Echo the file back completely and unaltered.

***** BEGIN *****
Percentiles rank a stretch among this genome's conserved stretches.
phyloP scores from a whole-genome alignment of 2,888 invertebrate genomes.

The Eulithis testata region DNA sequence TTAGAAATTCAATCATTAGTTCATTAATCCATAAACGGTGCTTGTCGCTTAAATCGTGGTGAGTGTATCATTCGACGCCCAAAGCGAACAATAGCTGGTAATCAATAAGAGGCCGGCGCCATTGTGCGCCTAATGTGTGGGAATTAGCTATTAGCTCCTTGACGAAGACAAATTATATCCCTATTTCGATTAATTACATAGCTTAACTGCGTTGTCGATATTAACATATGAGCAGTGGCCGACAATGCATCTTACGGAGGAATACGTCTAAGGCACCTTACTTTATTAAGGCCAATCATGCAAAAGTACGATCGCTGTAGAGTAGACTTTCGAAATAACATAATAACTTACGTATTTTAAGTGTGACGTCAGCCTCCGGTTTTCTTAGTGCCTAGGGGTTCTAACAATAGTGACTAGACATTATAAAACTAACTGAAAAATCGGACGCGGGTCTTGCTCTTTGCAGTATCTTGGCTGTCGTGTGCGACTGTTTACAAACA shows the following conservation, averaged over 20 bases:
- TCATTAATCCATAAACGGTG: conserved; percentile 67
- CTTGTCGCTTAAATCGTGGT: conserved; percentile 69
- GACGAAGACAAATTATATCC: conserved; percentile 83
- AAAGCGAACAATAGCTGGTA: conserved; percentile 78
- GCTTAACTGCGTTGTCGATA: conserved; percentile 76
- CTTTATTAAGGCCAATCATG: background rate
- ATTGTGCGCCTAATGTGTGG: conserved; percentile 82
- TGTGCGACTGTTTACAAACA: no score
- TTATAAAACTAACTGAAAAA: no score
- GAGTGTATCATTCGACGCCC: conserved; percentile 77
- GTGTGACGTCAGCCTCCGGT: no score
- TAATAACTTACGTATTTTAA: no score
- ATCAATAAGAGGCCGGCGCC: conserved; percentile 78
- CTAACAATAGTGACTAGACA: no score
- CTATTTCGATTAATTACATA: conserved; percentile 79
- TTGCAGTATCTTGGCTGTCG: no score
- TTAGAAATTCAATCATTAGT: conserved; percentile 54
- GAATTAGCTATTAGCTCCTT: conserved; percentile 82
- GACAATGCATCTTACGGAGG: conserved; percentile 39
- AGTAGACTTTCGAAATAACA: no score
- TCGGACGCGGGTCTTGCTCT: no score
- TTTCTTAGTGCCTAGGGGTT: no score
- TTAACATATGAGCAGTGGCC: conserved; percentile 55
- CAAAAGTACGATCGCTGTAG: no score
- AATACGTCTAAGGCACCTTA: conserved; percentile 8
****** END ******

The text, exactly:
Percentiles rank a stretch among this genome's conserved stretches.
phyloP scores from a whole-genome alignment of 2,888 invertebrate genomes.

The Eulithis testata region DNA sequence TTAGAAATTCAATCATTAGTTCATTAATCCATAAACGGTGCTTGTCGCTTAAATCGTGGTGAGTGTATCATTCGACGCCCAAAGCGAACAATAGCTGGTAATCAATAAGAGGCCGGCGCCATTGTGCGCCTAATGTGTGGGAATTAGCTATTAGCTCCTTGACGAAGACAAATTATATCCCTATTTCGATTAATTACATAGCTTAACTGCGTTGTCGATATTAACATATGAGCAGTGGCCGACAATGCATCTTACGGAGGAATACGTCTAAGGCACCTTACTTTATTAAGGCCAATCATGCAAAAGTACGATCGCTGTAGAGTAGACTTTCGAAATAACATAATAACTTACGTATTTTAAGTGTGACGTCAGCCTCCGGTTTTCTTAGTGCCTAGGGGTTCTAACAATAGTGACTAGACATTATAAAACTAACTGAAAAATCGGACGCGGGTCTTGCTCTTTGCAGTATCTTGGCTGTCGTGTGCGACTGTTTACAAACA shows the following conservation, averaged over 20 bases:
- TCATTAATCCATAAACGGTG: conserved; percentile 67
- CTTGTCGCTTAAATCGTGGT: conserved; percentile 69
- GACGAAGACAAATTATATCC: conserved; percentile 83
- AAAGCGAACAATAGCTGGTA: conserved; percentile 78
- GCTTAACTGCGTTGTCGATA: conserved; percentile 76
- CTTTATTAAGGCCAATCATG: background rate
- ATTGTGCGCCTAATGTGTGG: conserved; percentile 82
- TGTGCGACTGTTTACAAACA: no score
- TTATAAAACTAACTGAAAAA: no score
- GAGTGTATCATTCGACGCCC: conserved; percentile 77
- GTGTGACGTCAGCCTCCGGT: no score
- TAATAACTTACGTATTTTAA: no score
- ATCAATAAGAGGCCGGCGCC: conserved; percentile 78
- CTAACAATAGTGACTAGACA: no score
- CTATTTCGATTAATTACATA: conserved; percentile 79
- TTGCAGTATCTTGGCTGTCG: no score
- TTAGAAATTCAATCATTAGT: conserved; percentile 54
- GAATTAGCTATTAGCTCCTT: conserved; percentile 82
- GACAATGCATCTTACGGAGG: conserved; percentile 39
- AGTAGACTTTCGAAATAACA: no score
- TCGGACGCGGGTCTTGCTCT: no score
- TTTCTTAGTGCCTAGGGGTT: no score
- TTAACATATGAGCAGTGGCC: conserved; percentile 55
- CAAAAGTACGATCGCTGTAG: no score
- AATACGTCTAAGGCACCTTA: conserved; percentile 8